Obama Responds to Romney's CAFE Criticism
August 30, 2012 5:30 PM
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Romney says the new standards are "extreme," but Obama disagrees
This week was particularly monumental for the auto industry as the Obama administration
finalized the new Corporate Average Fuel Economy (CAFE) standards
. The new rules have faced some criticism, but President Barack Obama isn’t backing down.
criticism comes from Obama’s presidential election opponent Mitt Romney
, who believes there is a better method of increasing fuel economy than changing CAFE standards.
"Just yesterday, my opponent called my position on fuel efficiency standards extreme," said Obama. "It doesn't seem extreme to me to want to build more fuel efficient cars. Maybe the steam engine is more his speed."
Obama further added that the new CAFE standards will allow U.S. drivers to fill up their gas tanks "half as often." But when the new rules were finalized Tuesday, Romney
failed to see the benefit
to driving citizens.
"Governor Romney opposes the extreme standards that President Obama has imposed, which will limit the choices available to American families," said Andrea Saul, Romney spokeswoman. "The president tells voters that his regulations will save them thousands of dollars at the pump, but always forgets to mention that the savings will be wiped out by having to pay thousands of dollars more upfront for unproven technology that they may not even want."
The new fuel efficiency standards for 2017-2025 will cost the auto industry $157.3 billion and add an average of
$2,000 extra to the sticker price of new autos
While some are clearly unhappy with the new standards,
others are seeing added benefits
. Honda, for example, was delighted to see that the standards provided extra credits for those selling natural gas-powered vehicles. Tesla also jumped on the CAFE bandwagon when it learned that it could sell any credits for surpassing the standards to companies that haven't.
will raise the average fuel efficiency of cars and light trucks to 54.5 mpg by model year 2025. These new standards, which were created by the U.S. Environmental Protection Agency (EPA) and the U.S. Department of Transportation’s (DOTs) National Highway Traffic Safety Administration (NHTSA), were based off of the Obama Administration's first standards raised average fuel efficiency to 35.5 mpg by 2016. It was intended for cars and light trucks during model years 2011-2016.
The 54.5 mpg CAFE standard aims to save consumers more than $1.7 trillion at the gas pump, cut U.S. oil consumption by 12 billion barrels, reduce greenhouse gas emissions by 6 billion metric tons over the course of the program, and encourage the adoption of autos like electric vehicles (EVs) and plug-in hybrids.
The Detroit News
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8/31/2012 5:46:39 PM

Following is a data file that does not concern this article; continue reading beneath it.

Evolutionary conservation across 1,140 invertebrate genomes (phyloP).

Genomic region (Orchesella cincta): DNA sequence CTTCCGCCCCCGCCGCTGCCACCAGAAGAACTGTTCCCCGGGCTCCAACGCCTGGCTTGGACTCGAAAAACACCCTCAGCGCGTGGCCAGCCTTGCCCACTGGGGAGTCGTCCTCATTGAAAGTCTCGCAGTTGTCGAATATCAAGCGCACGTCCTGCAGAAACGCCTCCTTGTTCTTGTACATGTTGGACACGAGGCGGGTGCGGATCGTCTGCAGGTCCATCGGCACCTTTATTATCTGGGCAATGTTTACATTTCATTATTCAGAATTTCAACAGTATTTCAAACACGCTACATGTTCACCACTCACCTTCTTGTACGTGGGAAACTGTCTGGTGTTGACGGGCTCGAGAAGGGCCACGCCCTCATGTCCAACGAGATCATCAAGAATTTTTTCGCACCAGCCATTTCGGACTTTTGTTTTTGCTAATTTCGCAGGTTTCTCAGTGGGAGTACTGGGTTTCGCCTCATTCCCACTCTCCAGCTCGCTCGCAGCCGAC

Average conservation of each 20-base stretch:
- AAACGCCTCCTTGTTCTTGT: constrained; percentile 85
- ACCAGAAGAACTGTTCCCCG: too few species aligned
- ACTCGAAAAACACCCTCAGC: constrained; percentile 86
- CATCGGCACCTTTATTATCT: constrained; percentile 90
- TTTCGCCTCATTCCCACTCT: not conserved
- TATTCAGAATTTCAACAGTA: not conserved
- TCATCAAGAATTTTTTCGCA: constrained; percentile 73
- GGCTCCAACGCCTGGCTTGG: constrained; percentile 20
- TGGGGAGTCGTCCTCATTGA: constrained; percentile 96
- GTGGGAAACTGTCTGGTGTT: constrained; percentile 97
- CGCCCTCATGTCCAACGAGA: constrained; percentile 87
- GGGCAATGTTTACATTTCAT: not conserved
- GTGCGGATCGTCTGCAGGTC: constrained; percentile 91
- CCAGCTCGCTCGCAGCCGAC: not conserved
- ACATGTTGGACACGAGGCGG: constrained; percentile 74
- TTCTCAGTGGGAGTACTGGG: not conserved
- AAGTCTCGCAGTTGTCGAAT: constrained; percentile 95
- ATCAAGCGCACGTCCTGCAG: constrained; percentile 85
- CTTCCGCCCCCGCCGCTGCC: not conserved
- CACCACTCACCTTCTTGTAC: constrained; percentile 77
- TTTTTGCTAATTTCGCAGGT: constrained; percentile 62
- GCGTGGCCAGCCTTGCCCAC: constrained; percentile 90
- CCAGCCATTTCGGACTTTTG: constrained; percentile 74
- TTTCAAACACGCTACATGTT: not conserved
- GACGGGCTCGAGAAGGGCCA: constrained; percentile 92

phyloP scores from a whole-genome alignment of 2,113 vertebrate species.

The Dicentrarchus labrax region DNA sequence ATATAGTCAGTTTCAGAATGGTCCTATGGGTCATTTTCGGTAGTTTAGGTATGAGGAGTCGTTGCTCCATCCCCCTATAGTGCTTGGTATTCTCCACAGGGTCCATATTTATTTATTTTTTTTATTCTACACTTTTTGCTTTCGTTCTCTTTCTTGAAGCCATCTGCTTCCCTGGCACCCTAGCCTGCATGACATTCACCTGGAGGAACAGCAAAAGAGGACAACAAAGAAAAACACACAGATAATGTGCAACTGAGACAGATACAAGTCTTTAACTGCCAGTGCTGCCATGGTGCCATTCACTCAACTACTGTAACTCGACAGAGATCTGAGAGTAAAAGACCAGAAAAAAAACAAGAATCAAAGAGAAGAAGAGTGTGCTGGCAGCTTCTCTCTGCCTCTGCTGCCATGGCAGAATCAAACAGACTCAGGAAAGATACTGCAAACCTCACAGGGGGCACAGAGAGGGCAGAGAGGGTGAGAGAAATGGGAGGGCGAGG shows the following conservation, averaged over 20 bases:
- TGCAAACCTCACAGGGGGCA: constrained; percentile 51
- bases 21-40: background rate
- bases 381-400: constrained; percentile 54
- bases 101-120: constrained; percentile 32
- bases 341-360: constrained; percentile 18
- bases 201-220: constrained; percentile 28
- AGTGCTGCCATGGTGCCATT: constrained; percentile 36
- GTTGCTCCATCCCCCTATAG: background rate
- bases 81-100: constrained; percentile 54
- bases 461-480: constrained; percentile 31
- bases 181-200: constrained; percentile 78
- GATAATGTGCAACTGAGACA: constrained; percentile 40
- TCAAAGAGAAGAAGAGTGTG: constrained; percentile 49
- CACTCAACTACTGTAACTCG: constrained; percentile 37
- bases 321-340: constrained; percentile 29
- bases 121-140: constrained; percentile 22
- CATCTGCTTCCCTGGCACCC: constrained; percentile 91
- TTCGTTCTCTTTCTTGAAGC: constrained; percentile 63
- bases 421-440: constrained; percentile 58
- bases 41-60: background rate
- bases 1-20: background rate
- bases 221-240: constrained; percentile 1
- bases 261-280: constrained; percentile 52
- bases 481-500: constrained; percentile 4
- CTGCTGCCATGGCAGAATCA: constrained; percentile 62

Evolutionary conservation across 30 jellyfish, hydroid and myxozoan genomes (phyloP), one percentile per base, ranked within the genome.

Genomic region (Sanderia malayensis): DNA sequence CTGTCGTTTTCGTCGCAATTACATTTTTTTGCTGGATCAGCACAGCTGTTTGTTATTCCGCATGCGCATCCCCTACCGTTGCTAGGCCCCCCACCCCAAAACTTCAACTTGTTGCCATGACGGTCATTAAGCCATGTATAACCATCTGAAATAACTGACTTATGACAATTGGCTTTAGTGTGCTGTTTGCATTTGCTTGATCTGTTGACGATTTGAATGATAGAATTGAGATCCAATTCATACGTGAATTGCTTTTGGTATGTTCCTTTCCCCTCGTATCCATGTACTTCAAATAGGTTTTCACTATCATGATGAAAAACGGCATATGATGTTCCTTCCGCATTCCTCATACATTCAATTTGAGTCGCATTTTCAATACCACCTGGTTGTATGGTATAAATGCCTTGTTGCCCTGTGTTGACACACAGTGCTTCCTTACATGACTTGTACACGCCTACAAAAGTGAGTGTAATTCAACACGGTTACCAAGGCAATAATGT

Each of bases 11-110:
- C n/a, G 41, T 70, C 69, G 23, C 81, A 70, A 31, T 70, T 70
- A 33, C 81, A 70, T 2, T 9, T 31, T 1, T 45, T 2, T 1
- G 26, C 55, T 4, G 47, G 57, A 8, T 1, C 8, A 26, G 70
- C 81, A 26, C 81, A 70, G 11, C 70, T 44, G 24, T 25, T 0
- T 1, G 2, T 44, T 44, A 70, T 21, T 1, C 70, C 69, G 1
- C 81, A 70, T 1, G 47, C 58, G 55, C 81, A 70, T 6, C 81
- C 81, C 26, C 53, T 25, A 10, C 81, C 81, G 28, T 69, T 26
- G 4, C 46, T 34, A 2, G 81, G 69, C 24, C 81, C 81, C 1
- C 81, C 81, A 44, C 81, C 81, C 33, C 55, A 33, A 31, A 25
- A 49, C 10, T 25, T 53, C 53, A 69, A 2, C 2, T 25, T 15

I understand the problem of exponential growth, it's simply not relevant.
Oil production needs only to increase modestly to keep everything humming along nicely. Yes, China, India, Africa and the Middle East are all booming in terms of oil consumption from low bases, but the current largest consumers, North America and Europe, are on the path to fair regular annual declines. The US has even become a net exporter of refined oil products.
Further, whale oil is largely assumed these days to of been phased out due to a lack of whales. Not entirely true; they were running out, but the hunting stopped (and the lobbying resisting banning the hunting) when whaling ships could come back to port and had no buyers for their relatively expensive oil; people had a new, better, cheaper source. Oil from the ground. With whales rotting in huge piles near docks, whalers found something else to do with their lives.
Same as the "stone age didn't end because we ran out of stones" story.
In that same vein, battery technology isn't there yet but it gets closer every day, and except for a few odd subsidized examples, virtually no one uses oil to generate electricity. The more batteries advance, the more EV's and hybrids there will be, and the more rapidly Western consumption will drop.
Within 50 years, with things just going the way they are, I'd suspect most oil consumption will be for chemicals and industrial products; fertilizer, plastics, etc. If oil prices are quite a bit higher in real terms then for a lot of those industrial uses alternatives are already exist, just aren't competitive at current prices.
Speaking of prices, any existing car or truck can be converted to natural gas, which is cheap and abundant. There's a bridge solution if China bids up oil prices.
I think you're falling in to another philosophical trap laid by Malthus; forgetting technology advances, often rapidly, often unexpectedly. Liberals even accept this whole heartedly that technology has seemed to be advancing at an increasingly rapid pace the last 100 years, they just refuse to extend that to areas they have ideological blind-spots in, like energy. People like you have been crying about looming apocalypses and shortages since ancient Greece, and haven't been right yet.
"We can't expect users to use common sense. That would eliminate the need for all sorts of legislation, committees, oversight and lawyers." -- Christopher Jennings
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